Of course you could stay on board dur­ing shore ex­cur­sions, but that would mean miss­ing half the fun. In Rudesheim we stroll Drossel­gasse (Thrush Al­ley), a nar­row, cob­bled thor­ough­fare full of restau­rants, sou­venir shops and wine gar­dens.

The big at­trac­tion here is Siegfried’s Me­chan­i­cal In­stru­ment Mu­seum, an ex­tra­or­di­nary as­sem­blage of self-play­ing mu­si­cal in­stru­ments col­lected over the years by lo­cal en­thu­si­ast Siegfried Wen­del.

We wan­der among banjo and vi­o­lin-play­ing ma­chines, wind-up sym­pho­nions with chimes and bells, and fair­ground bar­rel or­gans adorned with tur­baned fig­urines in emer­ald green and gold.

These ma­chines pro­lif­er­ated about 100 years ago, of­fer­ing mu­sic with­out mu­si­cians in an age

that ended with the in­ven­tion of ra­dio. Many in­stru­ments have no vol­ume con­trol and are de­signed to play as loudly as pos­si­ble.

The whole place is full of in­no­cent won­der, broad smiles and loud tin­kles, war­bles, whoomps and beeps. Our mu­seum guide, in lace cra­vat and coat of blue-andgold bro­cade, has an 18th-cen­tury air about her. Even the mu­seum shop is in a class of its own. As well as post­cards, it sells ex­quis­ite sil­ver mu­si­cal boxes fea­tur­ing tiny birds that spin and sing.

Back aboard Panorama, a bar­be­cue lunch is served al fresco on the top deck un­der a sun awning. The bar­be­cue is an op­tional change from the din­ing room and needs to be booked. The top-deck grill area seats 60 and, like the rest of the ship, was de­signed with the Aus­tralasian mar­ket in mind. Dur­ing the ship’s cre­ation, Avalon Wa­ter­ways took into ac­count feed­back from Aus­tralians and New Zealan­ders. This com­bined mar­ket will make up more than half the book­ings on Panorama’s first sea­son of cruises.

The ship flies the Swiss flag from the stern and the decor has a con­tem­po­rary Euro­pean feel, all smart, light and airy. Flower ar­range­ments com­ple­ment gleam­ing stain­less-steel and pol- ished sur­faces. Cab­ins fea­ture mar­ble-topped wash­basins and L’Oc­c­i­tane toi­letries. Wi-Fi in­ter­net is free; the large Club Lounge pro­vides cof­fee at all hours and is a great place to greet the dawn, which ar­rives as­ton­ish­ingly early in Europe in sum­mer.

You don’t have to go ashore to ap­pre­ci­ate the Rhine’s in­com­pa­ra­ble cas­tles. Klopp, Katz, Maus, Drachen­fels and oth­ers pass in stately ar­ray. I head for the top deck, the best van­tage point, for about an hour of cas­tle-spot­ting in the Rhine Gorge, but the lounge is warmer and its huge win­dows make the view­ing al­most as good. If you opt for the lounge, you can toast the cas­tles with a glass of Kostritzer Schwarz­bier, the favourite tip­ple of Ger­man ge­nius Jo­hann Wolf­gang von Goethe. It costs about $5.50, prob­a­bly a bet­ter deal than in the 18th cen­tury when Goethe drank it.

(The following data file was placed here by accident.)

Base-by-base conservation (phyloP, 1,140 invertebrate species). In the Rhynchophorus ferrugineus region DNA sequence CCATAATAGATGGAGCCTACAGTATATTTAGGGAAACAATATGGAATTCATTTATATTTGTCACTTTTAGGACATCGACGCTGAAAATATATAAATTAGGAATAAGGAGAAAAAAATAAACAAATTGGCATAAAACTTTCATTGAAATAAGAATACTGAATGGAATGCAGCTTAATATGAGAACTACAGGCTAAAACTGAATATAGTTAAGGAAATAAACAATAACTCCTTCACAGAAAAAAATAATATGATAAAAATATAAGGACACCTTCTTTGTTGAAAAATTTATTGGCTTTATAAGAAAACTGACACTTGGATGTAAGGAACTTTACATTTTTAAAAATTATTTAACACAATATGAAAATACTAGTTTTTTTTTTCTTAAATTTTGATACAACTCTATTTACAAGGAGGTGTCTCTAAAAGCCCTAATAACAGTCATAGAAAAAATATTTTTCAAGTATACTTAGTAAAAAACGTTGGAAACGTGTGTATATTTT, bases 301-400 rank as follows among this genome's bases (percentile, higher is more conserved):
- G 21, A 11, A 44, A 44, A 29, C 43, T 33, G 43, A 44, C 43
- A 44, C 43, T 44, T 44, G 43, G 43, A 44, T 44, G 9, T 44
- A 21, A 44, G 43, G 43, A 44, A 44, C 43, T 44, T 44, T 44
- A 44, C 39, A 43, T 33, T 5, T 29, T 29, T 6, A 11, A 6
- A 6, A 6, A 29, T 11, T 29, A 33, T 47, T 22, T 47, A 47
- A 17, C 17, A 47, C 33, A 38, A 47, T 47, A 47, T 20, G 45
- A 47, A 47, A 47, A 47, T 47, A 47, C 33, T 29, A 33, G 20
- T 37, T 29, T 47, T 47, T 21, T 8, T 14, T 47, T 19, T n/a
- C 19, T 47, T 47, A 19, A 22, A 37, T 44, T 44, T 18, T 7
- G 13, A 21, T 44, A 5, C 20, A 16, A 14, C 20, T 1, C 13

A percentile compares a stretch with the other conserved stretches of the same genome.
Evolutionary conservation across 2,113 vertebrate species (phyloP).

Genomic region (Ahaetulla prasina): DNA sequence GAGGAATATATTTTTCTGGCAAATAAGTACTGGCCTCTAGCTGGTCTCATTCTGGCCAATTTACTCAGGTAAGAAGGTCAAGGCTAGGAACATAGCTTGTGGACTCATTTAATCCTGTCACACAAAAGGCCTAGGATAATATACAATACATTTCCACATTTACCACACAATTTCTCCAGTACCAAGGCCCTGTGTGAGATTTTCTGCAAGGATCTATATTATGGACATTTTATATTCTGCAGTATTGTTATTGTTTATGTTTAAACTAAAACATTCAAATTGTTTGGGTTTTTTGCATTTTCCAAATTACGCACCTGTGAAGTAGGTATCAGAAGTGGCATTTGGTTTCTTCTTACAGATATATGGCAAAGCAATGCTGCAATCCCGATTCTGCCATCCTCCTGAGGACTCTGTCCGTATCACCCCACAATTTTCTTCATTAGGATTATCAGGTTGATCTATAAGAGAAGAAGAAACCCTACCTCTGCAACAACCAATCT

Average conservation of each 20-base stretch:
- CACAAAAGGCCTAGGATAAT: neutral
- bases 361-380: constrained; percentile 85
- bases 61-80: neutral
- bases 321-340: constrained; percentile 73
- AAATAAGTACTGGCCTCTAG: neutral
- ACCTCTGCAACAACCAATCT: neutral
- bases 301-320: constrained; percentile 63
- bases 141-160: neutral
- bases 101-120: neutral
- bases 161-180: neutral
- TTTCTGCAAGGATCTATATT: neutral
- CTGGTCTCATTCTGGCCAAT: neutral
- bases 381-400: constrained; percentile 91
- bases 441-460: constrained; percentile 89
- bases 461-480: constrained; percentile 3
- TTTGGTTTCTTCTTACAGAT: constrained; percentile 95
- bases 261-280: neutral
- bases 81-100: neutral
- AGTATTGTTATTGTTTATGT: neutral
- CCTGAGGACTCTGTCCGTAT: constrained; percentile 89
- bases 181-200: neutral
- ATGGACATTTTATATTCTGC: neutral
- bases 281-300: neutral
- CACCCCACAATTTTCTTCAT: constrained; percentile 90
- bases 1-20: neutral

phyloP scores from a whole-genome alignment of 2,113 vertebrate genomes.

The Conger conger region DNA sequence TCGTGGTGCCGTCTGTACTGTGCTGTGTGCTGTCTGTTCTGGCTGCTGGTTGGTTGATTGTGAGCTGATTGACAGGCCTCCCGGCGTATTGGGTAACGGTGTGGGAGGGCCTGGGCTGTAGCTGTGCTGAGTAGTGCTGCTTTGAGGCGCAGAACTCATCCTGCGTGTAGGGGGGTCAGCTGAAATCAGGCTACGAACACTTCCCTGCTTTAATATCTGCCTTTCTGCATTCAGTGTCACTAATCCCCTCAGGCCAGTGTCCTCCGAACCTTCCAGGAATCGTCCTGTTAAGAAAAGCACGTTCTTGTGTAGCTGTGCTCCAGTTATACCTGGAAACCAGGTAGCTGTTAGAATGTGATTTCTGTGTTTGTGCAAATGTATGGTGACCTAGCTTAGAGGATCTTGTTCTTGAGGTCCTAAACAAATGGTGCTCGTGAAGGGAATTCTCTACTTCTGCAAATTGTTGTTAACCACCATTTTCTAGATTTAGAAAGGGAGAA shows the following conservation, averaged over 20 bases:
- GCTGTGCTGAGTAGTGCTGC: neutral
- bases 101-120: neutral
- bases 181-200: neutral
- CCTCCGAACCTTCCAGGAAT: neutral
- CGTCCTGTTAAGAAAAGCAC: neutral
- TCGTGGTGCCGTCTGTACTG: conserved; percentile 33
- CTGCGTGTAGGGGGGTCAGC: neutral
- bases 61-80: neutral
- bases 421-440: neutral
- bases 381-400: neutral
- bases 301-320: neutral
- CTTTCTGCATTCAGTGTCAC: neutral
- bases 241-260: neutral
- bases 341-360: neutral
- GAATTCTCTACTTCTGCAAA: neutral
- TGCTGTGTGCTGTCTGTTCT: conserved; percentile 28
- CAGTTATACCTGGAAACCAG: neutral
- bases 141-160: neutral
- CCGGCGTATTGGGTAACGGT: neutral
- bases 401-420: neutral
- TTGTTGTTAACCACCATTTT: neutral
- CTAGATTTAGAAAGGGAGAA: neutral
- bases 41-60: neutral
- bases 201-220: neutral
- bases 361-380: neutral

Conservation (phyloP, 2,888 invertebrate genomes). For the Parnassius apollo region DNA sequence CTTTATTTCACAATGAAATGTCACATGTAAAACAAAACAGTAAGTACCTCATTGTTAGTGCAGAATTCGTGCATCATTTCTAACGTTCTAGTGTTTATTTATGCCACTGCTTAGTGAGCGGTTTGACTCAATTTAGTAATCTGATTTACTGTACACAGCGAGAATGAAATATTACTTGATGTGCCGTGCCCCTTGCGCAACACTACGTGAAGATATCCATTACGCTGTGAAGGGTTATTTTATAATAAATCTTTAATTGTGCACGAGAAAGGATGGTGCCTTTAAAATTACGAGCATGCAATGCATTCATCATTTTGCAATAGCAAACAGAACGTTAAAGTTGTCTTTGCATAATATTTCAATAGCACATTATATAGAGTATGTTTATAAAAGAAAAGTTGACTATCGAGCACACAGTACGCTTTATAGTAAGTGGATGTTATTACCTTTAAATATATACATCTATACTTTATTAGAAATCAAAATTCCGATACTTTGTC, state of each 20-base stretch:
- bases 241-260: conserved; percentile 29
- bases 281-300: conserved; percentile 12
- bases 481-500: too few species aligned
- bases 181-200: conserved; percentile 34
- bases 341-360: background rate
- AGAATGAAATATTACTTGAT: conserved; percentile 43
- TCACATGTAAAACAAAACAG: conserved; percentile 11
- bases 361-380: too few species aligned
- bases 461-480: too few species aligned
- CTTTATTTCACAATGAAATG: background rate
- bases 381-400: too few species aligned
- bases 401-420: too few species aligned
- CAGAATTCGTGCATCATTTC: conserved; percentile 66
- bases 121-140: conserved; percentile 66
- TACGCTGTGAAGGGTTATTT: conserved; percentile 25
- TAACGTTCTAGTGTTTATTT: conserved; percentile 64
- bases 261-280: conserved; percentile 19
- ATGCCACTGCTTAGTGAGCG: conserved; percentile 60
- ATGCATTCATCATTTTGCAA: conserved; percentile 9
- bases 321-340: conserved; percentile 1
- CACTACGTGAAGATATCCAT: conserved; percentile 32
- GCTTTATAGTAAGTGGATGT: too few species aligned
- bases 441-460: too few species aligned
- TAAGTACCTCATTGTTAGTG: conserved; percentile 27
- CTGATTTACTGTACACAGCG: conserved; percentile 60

To make his­tory-view­ing easy, pick up a list of cas­tles and ru­ins from the desk in Panorama’s foyer. It gives cas­tle names, near­est town and whether the ed­i­fices stand on the left or right bank. Kilo­me­tre mark­ers, painted on the river­bank and mea­sur­ing the dis­tance from the Rhine Falls, serve as an easy cross-ref­er­ence.

As with all the best cruises, there’s no short­age of spare time to read, or to con­tem­plate mys­ter­ies such as whether you are aboard a ship or, heaven for­bid, a boat. Op­er­a­tors of mod­ern river­cruise ves­sels in­vari­ably call them ships, yet some purists de­fine them as boats; it’s a fine line. What­ever the tech­ni­cal def­i­ni­tion, river-cruise ves­sels are pur­pose-de­signed for the wa­ter­ways on which they op­er­ate.

Cruise lines are adding to their in­ven­to­ries at an un­prece­dented rate. River cruis­ing has be­come so tremen­dously pop­u­lar that at some ports ves­sels are obliged to par­al­lel-park. Panorama does just that in Koblenz. A Rhine cruise pas­sen­ger on an­other ves­sel, so the story goes, flung open his cabin cur­tains one morn­ing to en- joy the glo­ries of the river. To his sur­prise, he found he was stand­ing about 3m from an el­derly cou­ple hav­ing break­fast in the din­ing room of an­other river cruiser moored along­side.

The hap­less pas­sen­ger’s state of dress at the time de­pends on who is telling the story.

And there’s plenty of time to tell sto­ries on the river. Peter Need­ham was a guest of Avalon Wa­ter­ways.

Clock­wise from main pic­ture, Avalon Panorama glides along the Rhine; Cologne Cathe­dral is a repos­i­tory of his­tory; ev­ery suite fea­tures wall-to-wall win­dows